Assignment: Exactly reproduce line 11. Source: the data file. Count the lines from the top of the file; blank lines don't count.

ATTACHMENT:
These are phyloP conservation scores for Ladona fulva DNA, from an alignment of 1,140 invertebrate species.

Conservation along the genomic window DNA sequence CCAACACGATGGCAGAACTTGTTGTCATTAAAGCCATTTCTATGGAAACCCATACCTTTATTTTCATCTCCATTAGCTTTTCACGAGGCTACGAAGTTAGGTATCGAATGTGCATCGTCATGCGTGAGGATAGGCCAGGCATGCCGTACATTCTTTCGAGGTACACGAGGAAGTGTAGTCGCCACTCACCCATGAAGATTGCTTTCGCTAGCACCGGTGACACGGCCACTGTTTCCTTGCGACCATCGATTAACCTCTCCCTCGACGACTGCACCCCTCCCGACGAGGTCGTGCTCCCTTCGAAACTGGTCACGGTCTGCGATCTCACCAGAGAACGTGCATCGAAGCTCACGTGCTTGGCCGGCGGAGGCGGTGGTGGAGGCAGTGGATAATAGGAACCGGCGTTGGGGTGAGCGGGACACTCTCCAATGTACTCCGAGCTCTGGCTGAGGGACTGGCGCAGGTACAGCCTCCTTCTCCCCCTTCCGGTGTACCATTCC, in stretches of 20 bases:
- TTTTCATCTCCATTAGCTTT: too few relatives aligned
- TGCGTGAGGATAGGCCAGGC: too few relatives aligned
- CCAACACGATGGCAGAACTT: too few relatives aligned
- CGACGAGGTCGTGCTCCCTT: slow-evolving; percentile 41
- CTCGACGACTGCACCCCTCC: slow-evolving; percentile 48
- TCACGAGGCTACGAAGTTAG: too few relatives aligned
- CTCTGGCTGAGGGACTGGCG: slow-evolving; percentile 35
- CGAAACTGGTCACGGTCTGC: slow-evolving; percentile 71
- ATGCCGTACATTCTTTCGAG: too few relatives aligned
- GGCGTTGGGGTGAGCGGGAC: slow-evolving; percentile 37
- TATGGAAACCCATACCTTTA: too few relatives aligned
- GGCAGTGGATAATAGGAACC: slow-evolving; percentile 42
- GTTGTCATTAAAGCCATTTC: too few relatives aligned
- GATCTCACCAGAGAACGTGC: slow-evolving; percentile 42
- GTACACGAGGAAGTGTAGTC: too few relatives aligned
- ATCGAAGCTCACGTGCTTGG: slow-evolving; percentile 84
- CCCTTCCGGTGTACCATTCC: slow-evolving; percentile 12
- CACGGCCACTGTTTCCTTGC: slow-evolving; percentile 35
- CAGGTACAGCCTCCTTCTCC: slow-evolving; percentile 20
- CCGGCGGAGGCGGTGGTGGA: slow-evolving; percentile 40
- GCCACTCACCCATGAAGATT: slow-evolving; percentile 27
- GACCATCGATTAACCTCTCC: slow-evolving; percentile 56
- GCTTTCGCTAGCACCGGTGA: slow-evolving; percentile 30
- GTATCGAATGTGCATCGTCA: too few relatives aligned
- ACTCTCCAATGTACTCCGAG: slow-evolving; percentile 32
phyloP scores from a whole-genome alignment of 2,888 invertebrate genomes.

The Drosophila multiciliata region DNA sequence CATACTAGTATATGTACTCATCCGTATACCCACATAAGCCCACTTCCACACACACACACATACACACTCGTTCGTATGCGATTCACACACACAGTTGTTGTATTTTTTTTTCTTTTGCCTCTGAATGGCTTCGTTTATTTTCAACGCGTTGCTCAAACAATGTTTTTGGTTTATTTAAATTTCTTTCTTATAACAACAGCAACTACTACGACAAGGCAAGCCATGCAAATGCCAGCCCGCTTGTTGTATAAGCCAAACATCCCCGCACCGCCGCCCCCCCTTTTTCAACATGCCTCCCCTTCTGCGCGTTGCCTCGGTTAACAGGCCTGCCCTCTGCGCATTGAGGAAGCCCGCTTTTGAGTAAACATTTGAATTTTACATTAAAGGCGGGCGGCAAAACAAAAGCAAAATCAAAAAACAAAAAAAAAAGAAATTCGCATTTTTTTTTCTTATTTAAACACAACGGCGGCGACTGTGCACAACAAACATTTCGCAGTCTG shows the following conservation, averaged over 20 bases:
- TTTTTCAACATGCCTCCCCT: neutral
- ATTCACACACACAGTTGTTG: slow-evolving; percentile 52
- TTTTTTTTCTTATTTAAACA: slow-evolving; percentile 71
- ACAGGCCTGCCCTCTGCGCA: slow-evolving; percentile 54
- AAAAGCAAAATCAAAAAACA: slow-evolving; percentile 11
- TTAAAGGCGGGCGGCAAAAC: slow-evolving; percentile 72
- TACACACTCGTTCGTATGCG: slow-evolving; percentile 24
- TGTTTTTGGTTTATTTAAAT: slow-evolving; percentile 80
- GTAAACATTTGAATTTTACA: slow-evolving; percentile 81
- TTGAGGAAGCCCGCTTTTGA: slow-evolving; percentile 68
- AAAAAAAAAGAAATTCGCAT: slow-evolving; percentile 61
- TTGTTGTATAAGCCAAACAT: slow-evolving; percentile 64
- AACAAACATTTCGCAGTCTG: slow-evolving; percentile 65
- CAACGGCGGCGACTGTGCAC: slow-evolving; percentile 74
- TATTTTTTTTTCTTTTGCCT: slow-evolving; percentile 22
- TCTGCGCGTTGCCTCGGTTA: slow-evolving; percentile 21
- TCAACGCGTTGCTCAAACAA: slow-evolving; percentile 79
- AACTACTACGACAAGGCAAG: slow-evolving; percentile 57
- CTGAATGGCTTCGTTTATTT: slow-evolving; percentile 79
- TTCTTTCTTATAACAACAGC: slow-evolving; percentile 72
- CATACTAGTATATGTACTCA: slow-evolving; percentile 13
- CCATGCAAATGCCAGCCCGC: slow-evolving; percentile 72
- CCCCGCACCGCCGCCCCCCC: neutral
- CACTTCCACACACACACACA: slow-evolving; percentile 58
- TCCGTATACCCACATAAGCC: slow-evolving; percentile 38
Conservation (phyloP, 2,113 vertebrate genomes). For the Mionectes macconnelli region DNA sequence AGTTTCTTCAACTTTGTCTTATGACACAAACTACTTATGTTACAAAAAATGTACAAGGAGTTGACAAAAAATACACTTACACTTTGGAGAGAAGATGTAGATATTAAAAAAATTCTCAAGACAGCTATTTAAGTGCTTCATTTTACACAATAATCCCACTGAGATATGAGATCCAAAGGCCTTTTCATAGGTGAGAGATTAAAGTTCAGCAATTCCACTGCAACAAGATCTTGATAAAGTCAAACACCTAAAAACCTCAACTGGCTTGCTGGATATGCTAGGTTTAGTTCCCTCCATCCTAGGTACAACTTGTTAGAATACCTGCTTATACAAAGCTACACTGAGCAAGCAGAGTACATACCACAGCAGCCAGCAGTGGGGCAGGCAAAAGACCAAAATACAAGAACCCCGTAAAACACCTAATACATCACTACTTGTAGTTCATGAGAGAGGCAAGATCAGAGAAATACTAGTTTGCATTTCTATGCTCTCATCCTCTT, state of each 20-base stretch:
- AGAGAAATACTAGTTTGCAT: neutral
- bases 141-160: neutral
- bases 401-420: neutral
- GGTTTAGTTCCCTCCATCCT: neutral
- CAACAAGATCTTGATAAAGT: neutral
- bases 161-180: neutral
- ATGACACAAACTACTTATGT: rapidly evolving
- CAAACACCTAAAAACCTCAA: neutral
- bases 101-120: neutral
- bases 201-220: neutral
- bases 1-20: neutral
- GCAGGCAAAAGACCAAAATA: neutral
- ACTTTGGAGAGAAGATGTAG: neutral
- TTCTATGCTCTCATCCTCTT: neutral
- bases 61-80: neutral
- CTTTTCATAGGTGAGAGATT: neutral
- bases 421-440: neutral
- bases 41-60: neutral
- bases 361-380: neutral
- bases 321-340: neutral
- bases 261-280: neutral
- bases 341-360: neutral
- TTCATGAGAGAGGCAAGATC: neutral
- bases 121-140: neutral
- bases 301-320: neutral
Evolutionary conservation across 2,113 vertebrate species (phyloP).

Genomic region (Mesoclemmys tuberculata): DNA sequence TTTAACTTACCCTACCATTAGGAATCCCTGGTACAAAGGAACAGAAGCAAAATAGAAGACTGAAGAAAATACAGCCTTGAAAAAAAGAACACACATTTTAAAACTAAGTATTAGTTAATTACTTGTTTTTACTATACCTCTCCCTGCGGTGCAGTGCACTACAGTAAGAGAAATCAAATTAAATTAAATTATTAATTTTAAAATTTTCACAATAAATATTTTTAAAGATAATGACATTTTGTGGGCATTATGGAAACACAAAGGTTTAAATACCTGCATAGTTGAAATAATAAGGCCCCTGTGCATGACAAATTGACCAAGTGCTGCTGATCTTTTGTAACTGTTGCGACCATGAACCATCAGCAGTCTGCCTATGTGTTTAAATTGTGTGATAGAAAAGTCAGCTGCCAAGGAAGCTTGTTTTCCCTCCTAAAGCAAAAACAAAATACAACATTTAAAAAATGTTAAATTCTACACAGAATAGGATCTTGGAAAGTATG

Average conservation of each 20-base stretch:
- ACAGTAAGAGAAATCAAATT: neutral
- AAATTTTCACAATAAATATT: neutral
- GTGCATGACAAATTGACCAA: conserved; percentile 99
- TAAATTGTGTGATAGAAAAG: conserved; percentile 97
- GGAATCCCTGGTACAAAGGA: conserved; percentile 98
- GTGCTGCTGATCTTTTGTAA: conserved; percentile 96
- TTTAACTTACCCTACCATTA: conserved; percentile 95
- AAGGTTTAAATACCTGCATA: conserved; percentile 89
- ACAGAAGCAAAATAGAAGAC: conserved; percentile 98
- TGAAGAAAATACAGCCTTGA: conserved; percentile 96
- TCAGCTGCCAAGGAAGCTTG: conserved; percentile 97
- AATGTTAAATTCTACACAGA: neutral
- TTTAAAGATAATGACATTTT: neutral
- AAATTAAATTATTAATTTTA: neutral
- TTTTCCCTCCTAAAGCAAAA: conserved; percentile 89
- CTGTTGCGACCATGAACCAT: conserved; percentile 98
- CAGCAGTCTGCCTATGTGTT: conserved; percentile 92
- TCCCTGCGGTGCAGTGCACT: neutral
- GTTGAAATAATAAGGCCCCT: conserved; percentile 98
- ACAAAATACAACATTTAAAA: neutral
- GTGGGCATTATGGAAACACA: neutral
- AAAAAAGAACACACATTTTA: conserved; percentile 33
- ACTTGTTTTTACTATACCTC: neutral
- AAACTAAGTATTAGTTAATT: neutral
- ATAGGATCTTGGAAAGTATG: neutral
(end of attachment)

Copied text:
- ATGCCGTACATTCTTTCGAG: too few relatives aligned